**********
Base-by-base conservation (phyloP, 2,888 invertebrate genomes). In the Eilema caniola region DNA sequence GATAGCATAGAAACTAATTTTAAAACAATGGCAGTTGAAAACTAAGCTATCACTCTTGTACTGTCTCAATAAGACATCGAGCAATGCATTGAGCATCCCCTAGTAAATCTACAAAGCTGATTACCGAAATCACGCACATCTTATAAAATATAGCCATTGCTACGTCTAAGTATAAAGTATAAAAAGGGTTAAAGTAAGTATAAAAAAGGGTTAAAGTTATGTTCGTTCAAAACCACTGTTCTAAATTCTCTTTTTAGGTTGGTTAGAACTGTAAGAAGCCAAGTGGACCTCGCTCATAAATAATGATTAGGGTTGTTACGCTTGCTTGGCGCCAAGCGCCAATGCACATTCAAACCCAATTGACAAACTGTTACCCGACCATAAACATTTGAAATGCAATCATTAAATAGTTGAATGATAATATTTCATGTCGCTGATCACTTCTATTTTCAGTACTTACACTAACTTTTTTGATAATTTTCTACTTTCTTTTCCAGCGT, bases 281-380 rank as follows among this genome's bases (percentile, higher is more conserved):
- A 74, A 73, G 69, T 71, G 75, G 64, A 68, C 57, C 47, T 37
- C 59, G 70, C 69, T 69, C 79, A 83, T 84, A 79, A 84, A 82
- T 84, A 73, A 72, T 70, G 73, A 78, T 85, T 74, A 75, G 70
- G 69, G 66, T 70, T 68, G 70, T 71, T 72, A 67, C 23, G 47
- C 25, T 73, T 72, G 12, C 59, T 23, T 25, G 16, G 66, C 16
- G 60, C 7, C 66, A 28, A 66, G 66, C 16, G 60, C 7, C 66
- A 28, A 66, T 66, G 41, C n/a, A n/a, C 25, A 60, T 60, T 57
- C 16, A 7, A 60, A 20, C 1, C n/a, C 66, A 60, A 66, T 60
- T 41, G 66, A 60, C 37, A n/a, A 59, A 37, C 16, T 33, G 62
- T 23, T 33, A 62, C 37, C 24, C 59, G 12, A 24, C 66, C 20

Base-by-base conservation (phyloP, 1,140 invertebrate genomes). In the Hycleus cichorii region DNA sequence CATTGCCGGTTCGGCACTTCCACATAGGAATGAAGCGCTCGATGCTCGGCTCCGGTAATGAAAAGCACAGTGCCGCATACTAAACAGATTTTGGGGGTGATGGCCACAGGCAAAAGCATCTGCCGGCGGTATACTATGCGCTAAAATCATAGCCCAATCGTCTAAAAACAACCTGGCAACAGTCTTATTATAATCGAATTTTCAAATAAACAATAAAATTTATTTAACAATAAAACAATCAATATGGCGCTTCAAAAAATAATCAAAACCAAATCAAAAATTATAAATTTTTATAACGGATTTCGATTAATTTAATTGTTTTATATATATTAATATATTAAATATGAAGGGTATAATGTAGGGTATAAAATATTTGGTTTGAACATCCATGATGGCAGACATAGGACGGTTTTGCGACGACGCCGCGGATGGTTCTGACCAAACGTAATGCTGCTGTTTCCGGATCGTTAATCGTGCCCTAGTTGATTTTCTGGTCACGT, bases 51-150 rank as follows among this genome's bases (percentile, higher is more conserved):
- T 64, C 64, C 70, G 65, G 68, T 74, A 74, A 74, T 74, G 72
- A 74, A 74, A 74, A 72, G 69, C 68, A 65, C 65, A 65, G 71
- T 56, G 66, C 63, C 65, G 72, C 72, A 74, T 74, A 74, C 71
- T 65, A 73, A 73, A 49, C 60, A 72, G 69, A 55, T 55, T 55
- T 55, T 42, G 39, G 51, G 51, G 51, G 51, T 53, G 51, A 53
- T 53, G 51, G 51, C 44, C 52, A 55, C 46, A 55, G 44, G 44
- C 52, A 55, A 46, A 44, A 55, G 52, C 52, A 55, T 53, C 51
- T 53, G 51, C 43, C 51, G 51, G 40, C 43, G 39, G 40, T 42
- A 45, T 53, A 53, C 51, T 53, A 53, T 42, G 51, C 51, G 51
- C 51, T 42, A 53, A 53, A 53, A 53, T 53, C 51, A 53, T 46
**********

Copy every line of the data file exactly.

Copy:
Base-by-base conservation (phyloP, 2,888 invertebrate genomes). In the Eilema caniola region DNA sequence GATAGCATAGAAACTAATTTTAAAACAATGGCAGTTGAAAACTAAGCTATCACTCTTGTACTGTCTCAATAAGACATCGAGCAATGCATTGAGCATCCCCTAGTAAATCTACAAAGCTGATTACCGAAATCACGCACATCTTATAAAATATAGCCATTGCTACGTCTAAGTATAAAGTATAAAAAGGGTTAAAGTAAGTATAAAAAAGGGTTAAAGTTATGTTCGTTCAAAACCACTGTTCTAAATTCTCTTTTTAGGTTGGTTAGAACTGTAAGAAGCCAAGTGGACCTCGCTCATAAATAATGATTAGGGTTGTTACGCTTGCTTGGCGCCAAGCGCCAATGCACATTCAAACCCAATTGACAAACTGTTACCCGACCATAAACATTTGAAATGCAATCATTAAATAGTTGAATGATAATATTTCATGTCGCTGATCACTTCTATTTTCAGTACTTACACTAACTTTTTTGATAATTTTCTACTTTCTTTTCCAGCGT, bases 281-380 rank as follows among this genome's bases (percentile, higher is more conserved):
- A 74, A 73, G 69, T 71, G 75, G 64, A 68, C 57, C 47, T 37
- C 59, G 70, C 69, T 69, C 79, A 83, T 84, A 79, A 84, A 82
- T 84, A 73, A 72, T 70, G 73, A 78, T 85, T 74, A 75, G 70
- G 69, G 66, T 70, T 68, G 70, T 71, T 72, A 67, C 23, G 47
- C 25, T 73, T 72, G 12, C 59, T 23, T 25, G 16, G 66, C 16
- G 60, C 7, C 66, A 28, A 66, G 66, C 16, G 60, C 7, C 66
- A 28, A 66, T 66, G 41, C n/a, A n/a, C 25, A 60, T 60, T 57
- C 16, A 7, A 60, A 20, C 1, C n/a, C 66, A 60, A 66, T 60
- T 41, G 66, A 60, C 37, A n/a, A 59, A 37, C 16, T 33, G 62
- T 23, T 33, A 62, C 37, C 24, C 59, G 12, A 24, C 66, C 20

Base-by-base conservation (phyloP, 1,140 invertebrate genomes). In the Hycleus cichorii region DNA sequence CATTGCCGGTTCGGCACTTCCACATAGGAATGAAGCGCTCGATGCTCGGCTCCGGTAATGAAAAGCACAGTGCCGCATACTAAACAGATTTTGGGGGTGATGGCCACAGGCAAAAGCATCTGCCGGCGGTATACTATGCGCTAAAATCATAGCCCAATCGTCTAAAAACAACCTGGCAACAGTCTTATTATAATCGAATTTTCAAATAAACAATAAAATTTATTTAACAATAAAACAATCAATATGGCGCTTCAAAAAATAATCAAAACCAAATCAAAAATTATAAATTTTTATAACGGATTTCGATTAATTTAATTGTTTTATATATATTAATATATTAAATATGAAGGGTATAATGTAGGGTATAAAATATTTGGTTTGAACATCCATGATGGCAGACATAGGACGGTTTTGCGACGACGCCGCGGATGGTTCTGACCAAACGTAATGCTGCTGTTTCCGGATCGTTAATCGTGCCCTAGTTGATTTTCTGGTCACGT, bases 51-150 rank as follows among this genome's bases (percentile, higher is more conserved):
- T 64, C 64, C 70, G 65, G 68, T 74, A 74, A 74, T 74, G 72
- A 74, A 74, A 74, A 72, G 69, C 68, A 65, C 65, A 65, G 71
- T 56, G 66, C 63, C 65, G 72, C 72, A 74, T 74, A 74, C 71
- T 65, A 73, A 73, A 49, C 60, A 72, G 69, A 55, T 55, T 55
- T 55, T 42, G 39, G 51, G 51, G 51, G 51, T 53, G 51, A 53
- T 53, G 51, G 51, C 44, C 52, A 55, C 46, A 55, G 44, G 44
- C 52, A 55, A 46, A 44, A 55, G 52, C 52, A 55, T 53, C 51
- T 53, G 51, C 43, C 51, G 51, G 40, C 43, G 39, G 40, T 42
- A 45, T 53, A 53, C 51, T 53, A 53, T 42, G 51, C 51, G 51
- C 51, T 42, A 53, A 53, A 53, A 53, T 53, C 51, A 53, T 46